Formal evenings call for formal attire.

I’m not seeing a lot of wiggle room here.

And Norm, this is where you and I are going to disagree. Whereas the cruise lines may define formal attire as “modified black-tie?, I define formal attire as formal attire. And if the requested attire is “modified black-tie, but a dark business suit is OK?, then call it as such. Don’t call it “formal? evening.

And our fair young lady may think we’re splitting hairs here; but important hairs nonetheless.

You know, there is an example of what I’m talking about right here at CruiseMates. Mark, of Michelle P. and Mark, looked very well attired in his white-tie and white vest, in the Cruise of the Century photo posted by Paul Motter.

And so here we all are. We are either under-dressed for an event, or we are over-dressed. If you ask me, we are better over-dressed than under-dressed.
I agree with your basic thrust, but your definitions of "formal" and "semiformal" are absolutely wrong. Standard etiquette books list two degrees of "formal" -- "white tie," which is what you describe as "formal," and "black tie," which is what you wrongly called "semiformal." Correctly, "semiformal" means a business suit and "informal" means a sport coat, slacks, and necktie. The "formal" evenings on the classic ocean liners were never "white tie" events, even in their glory days.

The "formal" evenings on cruise ships do have a history to them. Back in the early 1970's, when cruising became popular, very few men owned "tuxedos" and rentals were quite expensive -- especially if one wanted the suit for a whole week. OTOH, most gentlemen who could afford cruises at that time were professionally employed, so they wore business suits -- then expected attire for professionals -- to work. Thus, the cruise lines adopted a very slight modification of "formal (black tie)" that allowed gentlemen who did not own "black tie" outfits to wear dark -- and I do mean DARK -- business suits. In such situations, the use of the word "formal" -- as in "modified formal (black tie)" -- was not exactly unreasonable, as the basic standard remained "formal" and the dark business suits were regarded as an accepted deviation from the strict standard.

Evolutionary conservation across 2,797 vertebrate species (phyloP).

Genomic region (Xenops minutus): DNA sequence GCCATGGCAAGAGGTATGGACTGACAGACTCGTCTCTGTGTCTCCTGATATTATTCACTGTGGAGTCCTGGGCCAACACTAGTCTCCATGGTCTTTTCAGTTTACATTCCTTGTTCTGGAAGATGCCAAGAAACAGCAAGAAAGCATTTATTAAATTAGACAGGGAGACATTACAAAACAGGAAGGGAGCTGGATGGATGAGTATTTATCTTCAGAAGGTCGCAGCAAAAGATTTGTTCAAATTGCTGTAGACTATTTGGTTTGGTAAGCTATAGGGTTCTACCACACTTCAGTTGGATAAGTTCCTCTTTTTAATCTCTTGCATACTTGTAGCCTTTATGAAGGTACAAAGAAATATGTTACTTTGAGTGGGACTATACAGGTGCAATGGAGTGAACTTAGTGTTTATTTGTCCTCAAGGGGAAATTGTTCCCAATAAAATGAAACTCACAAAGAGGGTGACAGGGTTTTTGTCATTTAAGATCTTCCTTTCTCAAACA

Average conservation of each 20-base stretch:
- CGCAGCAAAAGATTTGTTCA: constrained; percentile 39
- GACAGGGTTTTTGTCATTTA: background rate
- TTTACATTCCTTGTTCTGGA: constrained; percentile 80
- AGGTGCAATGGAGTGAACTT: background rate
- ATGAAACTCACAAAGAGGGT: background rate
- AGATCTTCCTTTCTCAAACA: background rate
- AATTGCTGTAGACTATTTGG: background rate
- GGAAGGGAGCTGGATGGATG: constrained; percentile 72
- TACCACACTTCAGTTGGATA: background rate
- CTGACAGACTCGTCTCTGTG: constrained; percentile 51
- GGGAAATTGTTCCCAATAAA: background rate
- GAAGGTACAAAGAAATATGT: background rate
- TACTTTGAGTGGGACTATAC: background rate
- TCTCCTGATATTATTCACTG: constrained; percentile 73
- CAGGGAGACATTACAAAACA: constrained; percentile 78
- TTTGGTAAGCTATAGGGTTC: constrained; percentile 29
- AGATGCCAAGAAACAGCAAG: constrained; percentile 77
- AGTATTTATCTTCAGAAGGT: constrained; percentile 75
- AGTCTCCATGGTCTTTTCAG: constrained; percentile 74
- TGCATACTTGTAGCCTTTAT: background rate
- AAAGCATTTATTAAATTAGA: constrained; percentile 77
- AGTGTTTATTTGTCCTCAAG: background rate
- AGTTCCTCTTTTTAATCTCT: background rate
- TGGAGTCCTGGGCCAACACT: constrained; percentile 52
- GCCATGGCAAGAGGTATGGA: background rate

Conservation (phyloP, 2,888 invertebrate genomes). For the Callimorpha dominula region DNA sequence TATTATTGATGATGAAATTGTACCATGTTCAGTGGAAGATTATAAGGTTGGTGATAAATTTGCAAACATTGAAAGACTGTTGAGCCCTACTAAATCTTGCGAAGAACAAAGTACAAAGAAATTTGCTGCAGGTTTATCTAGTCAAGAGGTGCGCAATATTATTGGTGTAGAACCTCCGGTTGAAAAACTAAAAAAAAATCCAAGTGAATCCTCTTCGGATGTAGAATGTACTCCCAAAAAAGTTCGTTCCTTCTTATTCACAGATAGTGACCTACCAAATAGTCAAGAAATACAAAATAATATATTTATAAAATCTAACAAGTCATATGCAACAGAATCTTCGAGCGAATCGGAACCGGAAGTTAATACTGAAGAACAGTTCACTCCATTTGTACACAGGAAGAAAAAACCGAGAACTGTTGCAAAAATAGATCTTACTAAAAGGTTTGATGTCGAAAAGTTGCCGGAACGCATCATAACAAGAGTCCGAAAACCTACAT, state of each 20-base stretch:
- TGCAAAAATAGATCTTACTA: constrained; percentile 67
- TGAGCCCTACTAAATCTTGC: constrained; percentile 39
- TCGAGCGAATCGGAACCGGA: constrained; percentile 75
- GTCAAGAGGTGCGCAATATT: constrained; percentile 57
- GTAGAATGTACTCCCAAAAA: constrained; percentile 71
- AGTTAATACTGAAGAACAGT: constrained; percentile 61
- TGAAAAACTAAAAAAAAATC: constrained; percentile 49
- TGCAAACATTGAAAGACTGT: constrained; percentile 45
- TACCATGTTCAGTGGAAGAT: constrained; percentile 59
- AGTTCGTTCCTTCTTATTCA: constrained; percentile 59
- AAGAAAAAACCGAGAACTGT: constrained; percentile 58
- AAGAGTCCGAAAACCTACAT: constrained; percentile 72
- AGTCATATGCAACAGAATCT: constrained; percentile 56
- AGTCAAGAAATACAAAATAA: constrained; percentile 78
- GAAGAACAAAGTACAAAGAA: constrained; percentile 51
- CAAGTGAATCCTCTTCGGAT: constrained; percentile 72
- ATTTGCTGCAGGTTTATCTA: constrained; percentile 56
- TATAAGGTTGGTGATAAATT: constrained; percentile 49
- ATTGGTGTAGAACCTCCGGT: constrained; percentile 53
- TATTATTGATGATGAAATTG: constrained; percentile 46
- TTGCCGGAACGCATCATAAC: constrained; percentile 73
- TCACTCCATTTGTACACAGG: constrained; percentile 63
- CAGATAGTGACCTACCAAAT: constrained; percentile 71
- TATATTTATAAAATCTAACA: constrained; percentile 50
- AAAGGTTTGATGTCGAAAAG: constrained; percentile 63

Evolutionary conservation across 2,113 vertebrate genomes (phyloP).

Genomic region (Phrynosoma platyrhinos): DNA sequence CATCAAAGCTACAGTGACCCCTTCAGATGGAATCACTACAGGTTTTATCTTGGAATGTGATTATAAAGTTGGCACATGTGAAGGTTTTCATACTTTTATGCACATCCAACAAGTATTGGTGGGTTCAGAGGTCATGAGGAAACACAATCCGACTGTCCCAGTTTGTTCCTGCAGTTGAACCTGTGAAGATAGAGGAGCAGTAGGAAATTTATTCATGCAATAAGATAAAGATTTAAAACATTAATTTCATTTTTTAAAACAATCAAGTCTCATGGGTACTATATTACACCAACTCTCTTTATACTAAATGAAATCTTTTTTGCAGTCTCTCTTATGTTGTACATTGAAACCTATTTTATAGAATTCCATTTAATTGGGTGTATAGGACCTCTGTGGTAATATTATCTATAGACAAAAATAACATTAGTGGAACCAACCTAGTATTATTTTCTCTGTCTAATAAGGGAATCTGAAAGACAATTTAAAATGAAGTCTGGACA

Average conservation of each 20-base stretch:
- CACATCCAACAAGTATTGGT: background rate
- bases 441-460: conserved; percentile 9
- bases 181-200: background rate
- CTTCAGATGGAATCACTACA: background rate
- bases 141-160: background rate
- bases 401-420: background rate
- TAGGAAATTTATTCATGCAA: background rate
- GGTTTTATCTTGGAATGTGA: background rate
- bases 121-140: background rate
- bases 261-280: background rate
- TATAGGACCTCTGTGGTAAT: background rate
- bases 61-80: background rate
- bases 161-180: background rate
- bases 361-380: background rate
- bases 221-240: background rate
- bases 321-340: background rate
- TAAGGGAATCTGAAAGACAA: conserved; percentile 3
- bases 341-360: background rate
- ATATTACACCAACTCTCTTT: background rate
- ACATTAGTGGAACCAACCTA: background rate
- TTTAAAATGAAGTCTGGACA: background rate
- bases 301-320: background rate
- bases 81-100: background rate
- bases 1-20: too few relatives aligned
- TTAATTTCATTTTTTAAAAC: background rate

Unfortunately, some cruise lines did not uphold even this standard but rather started modifying their explanations of "formal" to reflect what their passengers actually wore. On those lines, the "dark business suit" degenerated to any business suit ("semiformal") and then to sport coat and tie ("informal") over the intervening years, to the point where some cruise lines do nothing about passengers who come to dinner in jeans, "T" shirts, athletic socks, sneakers, and baseball caps on supposedly "formal" evenings. Unfortunately, the dress of the participants being a major factor in setting the atmosphere for the evening, these evenings no longer meet any reasonable definition of "formal." I'll give Norwegian Cruise Line credit for "coming clean" with its relatively recent adoption of a "formal optional" policy.

Most of the "premium" cruise lines continue to uphold the "modified formal (black tie)" standard of dress for their "formal" evenings, and the overwhelming majority of their passengers continue to demand it.